|Cherry blossoms at Yoshino. Katsushika Hokusai 1833. |
Met Museum, Rogers Fund 1922. Public domain
Like the world
Hollow as a cicada’s empty shell -
Oh cherry blossoms -
The moment that we see you bloom
You have already fallen.
Anonymous. From the Kokinshu anthology of poetry (915-929 AD)
April is cherry blossom season in Japan, when people gather to eat, drink, sing, make music and sometimes dance under the spreading branches of the beautiful pink cherry trees. For well over a thousand years the cherry blossoms have inspired poetry, art and stories and have held a special place in the hearts of Japanese people.
|Cherry blossom viewing on the hill of Tenjin Shrine. Utagawa |
Hiroshige 1833. From the series Famous Views of Osaka.
MFA Boston. Public domain.
Most cherry trees bear their blossom on leafless branches. First come single pink blossoms, then white blossoms, then double blossoms. The blooms last only a few days before they fall.
The Pathos of Things
The cherry blossoms are said to be like clouds as they bloom all at once and hang above the trees as if shrouding them in mist. They last just a few days before withering and falling, raining white petals all across Japan. The falling petals are often compared to snow. Their transience is what is treasured, symbolising the poignant evanescence of existence - the impermanence of all things, mono no aware, ‘the pathos of things’, the poignancy at the root of all existence, the fragility of life, beauty and love.
Cherry blossoms symbolize birth and death, beauty and violence. They are part of Shinto, part of the Japanese worship of nature, but historically they also signified the short but dramatic life of the samurai. The youthful kamikaze pilots were celebrated as being like cherry blossom, with its vivid beauty and brief existence.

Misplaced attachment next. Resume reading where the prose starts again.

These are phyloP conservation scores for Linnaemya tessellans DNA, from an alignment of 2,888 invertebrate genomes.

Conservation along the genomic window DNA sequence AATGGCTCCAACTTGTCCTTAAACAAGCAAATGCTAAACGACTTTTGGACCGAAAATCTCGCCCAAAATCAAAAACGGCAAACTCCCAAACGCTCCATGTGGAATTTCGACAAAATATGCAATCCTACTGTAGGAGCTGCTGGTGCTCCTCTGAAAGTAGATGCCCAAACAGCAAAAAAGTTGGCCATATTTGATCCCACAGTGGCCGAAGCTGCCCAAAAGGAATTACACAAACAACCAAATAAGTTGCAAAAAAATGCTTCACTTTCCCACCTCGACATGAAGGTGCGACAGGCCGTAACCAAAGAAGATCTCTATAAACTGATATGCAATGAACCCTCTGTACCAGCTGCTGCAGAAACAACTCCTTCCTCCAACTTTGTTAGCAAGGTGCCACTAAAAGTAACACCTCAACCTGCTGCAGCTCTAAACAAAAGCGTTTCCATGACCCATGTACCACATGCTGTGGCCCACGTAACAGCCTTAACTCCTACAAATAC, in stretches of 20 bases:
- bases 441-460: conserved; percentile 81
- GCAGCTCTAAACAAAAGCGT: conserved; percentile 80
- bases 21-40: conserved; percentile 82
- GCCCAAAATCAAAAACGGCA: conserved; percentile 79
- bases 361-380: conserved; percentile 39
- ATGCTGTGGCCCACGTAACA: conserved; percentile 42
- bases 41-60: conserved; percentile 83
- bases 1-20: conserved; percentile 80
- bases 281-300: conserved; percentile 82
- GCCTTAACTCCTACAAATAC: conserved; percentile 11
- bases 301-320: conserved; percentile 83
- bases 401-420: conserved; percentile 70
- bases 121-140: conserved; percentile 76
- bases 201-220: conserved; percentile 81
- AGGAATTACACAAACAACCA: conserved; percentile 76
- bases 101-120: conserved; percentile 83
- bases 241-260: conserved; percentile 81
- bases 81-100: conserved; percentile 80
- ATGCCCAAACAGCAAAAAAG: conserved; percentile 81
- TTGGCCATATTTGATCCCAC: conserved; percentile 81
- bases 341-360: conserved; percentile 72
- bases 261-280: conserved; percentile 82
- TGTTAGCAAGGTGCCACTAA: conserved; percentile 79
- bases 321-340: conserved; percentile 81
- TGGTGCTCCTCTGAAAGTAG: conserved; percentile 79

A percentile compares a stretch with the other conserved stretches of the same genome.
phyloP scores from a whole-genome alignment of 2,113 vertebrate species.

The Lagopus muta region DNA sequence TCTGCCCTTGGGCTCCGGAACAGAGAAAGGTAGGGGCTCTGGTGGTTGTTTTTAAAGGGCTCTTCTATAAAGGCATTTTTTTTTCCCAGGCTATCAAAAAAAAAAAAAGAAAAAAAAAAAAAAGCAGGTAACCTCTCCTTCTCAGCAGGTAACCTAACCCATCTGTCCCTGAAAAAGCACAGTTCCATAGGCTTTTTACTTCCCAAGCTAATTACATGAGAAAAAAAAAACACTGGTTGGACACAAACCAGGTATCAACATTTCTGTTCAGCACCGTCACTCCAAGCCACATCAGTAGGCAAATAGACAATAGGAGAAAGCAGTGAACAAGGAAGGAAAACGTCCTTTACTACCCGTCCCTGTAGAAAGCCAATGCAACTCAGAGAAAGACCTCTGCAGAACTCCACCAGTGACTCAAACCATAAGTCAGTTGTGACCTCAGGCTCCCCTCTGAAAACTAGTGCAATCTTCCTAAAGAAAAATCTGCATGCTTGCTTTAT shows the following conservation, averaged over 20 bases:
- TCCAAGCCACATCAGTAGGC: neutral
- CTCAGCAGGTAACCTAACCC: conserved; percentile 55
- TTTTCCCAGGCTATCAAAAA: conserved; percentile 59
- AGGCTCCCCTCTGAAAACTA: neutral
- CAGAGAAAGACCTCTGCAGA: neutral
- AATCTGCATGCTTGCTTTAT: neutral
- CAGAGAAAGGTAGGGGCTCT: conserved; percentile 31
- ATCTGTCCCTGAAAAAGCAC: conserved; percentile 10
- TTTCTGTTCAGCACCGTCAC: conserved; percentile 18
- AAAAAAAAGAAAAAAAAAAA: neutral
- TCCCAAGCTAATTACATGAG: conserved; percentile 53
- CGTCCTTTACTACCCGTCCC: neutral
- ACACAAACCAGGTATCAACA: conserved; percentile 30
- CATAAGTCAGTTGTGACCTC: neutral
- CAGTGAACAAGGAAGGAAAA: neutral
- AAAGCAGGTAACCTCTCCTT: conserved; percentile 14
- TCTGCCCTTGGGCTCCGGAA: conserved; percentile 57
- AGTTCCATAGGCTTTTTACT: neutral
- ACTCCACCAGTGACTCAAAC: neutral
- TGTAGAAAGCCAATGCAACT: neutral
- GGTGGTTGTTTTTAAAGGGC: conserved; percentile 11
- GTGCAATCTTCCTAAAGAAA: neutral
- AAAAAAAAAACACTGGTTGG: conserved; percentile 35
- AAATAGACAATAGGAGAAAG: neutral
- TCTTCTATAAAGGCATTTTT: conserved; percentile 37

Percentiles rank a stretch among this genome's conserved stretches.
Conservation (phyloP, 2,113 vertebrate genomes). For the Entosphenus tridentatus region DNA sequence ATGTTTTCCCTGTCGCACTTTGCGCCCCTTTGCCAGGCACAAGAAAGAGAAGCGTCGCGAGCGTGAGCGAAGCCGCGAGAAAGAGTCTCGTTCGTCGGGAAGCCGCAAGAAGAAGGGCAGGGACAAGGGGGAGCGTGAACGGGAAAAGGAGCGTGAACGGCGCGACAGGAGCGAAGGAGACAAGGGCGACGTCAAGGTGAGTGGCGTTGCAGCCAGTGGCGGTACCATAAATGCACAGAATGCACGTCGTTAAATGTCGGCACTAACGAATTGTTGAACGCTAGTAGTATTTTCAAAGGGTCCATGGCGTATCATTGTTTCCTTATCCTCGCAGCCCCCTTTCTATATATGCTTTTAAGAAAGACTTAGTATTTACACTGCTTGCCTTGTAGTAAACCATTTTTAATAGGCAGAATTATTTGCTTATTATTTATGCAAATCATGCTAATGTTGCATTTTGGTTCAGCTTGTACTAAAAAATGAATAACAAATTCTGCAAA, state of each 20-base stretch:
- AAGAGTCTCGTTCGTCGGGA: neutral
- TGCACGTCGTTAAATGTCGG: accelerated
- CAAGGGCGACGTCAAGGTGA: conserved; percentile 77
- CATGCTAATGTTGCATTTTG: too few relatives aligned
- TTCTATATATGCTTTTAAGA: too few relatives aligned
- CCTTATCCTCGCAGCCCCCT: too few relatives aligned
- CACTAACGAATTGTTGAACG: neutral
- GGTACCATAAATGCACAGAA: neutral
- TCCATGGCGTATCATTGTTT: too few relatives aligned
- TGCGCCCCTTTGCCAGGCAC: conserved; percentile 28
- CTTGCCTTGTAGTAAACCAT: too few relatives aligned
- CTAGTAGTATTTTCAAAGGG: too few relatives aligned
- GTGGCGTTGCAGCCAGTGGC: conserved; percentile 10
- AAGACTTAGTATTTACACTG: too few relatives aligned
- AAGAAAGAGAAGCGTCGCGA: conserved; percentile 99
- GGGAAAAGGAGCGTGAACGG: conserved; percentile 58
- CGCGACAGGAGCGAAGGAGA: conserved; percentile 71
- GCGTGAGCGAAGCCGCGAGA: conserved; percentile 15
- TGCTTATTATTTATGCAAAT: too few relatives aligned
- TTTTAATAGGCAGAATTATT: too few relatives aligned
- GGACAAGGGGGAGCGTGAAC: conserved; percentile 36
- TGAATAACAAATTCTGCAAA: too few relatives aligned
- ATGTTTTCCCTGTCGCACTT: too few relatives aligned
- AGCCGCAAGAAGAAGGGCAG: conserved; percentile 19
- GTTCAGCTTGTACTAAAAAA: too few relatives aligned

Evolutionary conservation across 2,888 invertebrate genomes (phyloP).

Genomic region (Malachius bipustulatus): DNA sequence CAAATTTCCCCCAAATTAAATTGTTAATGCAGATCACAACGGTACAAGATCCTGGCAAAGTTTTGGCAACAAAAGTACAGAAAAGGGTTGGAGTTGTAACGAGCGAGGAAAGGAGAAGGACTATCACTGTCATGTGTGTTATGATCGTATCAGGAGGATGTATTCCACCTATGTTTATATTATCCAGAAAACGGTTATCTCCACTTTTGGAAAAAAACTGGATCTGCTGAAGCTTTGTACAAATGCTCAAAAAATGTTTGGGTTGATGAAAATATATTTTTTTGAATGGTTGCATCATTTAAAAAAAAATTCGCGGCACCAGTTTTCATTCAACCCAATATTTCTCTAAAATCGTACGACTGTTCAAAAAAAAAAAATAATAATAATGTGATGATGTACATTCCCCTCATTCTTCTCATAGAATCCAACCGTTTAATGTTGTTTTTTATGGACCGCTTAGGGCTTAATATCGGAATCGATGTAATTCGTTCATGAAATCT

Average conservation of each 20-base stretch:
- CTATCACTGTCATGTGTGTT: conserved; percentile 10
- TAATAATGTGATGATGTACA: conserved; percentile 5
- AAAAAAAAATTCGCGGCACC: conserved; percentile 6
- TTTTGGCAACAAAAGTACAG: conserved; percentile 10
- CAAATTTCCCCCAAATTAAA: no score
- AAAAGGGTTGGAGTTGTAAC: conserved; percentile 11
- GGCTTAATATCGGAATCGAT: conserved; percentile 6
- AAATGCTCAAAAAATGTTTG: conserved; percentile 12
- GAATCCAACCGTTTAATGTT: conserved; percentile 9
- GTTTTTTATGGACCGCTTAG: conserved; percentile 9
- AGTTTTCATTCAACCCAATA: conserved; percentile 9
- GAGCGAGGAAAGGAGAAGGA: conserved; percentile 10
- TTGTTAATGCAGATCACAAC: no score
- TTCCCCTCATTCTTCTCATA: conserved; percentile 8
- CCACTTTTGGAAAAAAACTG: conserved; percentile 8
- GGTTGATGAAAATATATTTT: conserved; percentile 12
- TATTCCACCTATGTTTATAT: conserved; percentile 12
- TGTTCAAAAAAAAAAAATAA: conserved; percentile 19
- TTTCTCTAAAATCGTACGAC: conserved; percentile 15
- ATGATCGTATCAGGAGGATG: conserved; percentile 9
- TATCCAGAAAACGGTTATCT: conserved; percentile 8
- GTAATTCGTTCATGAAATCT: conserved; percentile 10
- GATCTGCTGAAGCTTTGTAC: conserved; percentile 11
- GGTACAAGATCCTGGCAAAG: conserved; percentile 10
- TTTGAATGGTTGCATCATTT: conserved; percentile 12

So on the one hand they’re heralds of spring, of nature’s revival after the cold winter. They represent the beauty of nature, renewal of life, first love. But on the other the brevity of their existence gives them has a melancholy quality, a painful beauty.
|Portrait of the Emperor Saga, Imperial |
Collection, Tokyo, Japan. Public domain.
Gods inside the Cherry Trees
According to the eight century chronicle Nihon Shoki, there were cherry blossom festivals as early as the third century AD. The blossoming of the cherry trees marked the beginning of the planting season. Through the timing of the blossoming seers could divine whether the harvest would be good that year or whether the gods within the cherry trees needed to be propitiated. Worshippers made offerings of food and drink, then ate the food and drank the sake and thus the custom of eating and drinking under the cherry trees began.
In the Heian period, around the ninth century, Emperor Saga was so moved by the beauty of a particular cherry tree at Jishu Shrine (now within the Kiyomizu Temple complex in Kyoto) that he decided to hold a cherry blossom viewing party. There was eating, drinking, dancing, singing and poetry writing. Thereafter he held regular parties with sake and feasting under the blossoming boughs of the cherry trees in the Imperial Palace.
|Ki no Tomonori, Utagawa Kuniyoshi, |
1840, William Sturgis Bigelow
Collection, MFA Boston. Public domain.
In these spring days
When tranquil light encompasses
The four directions,
Why do the blossoms scatter
With such uneasy hearts?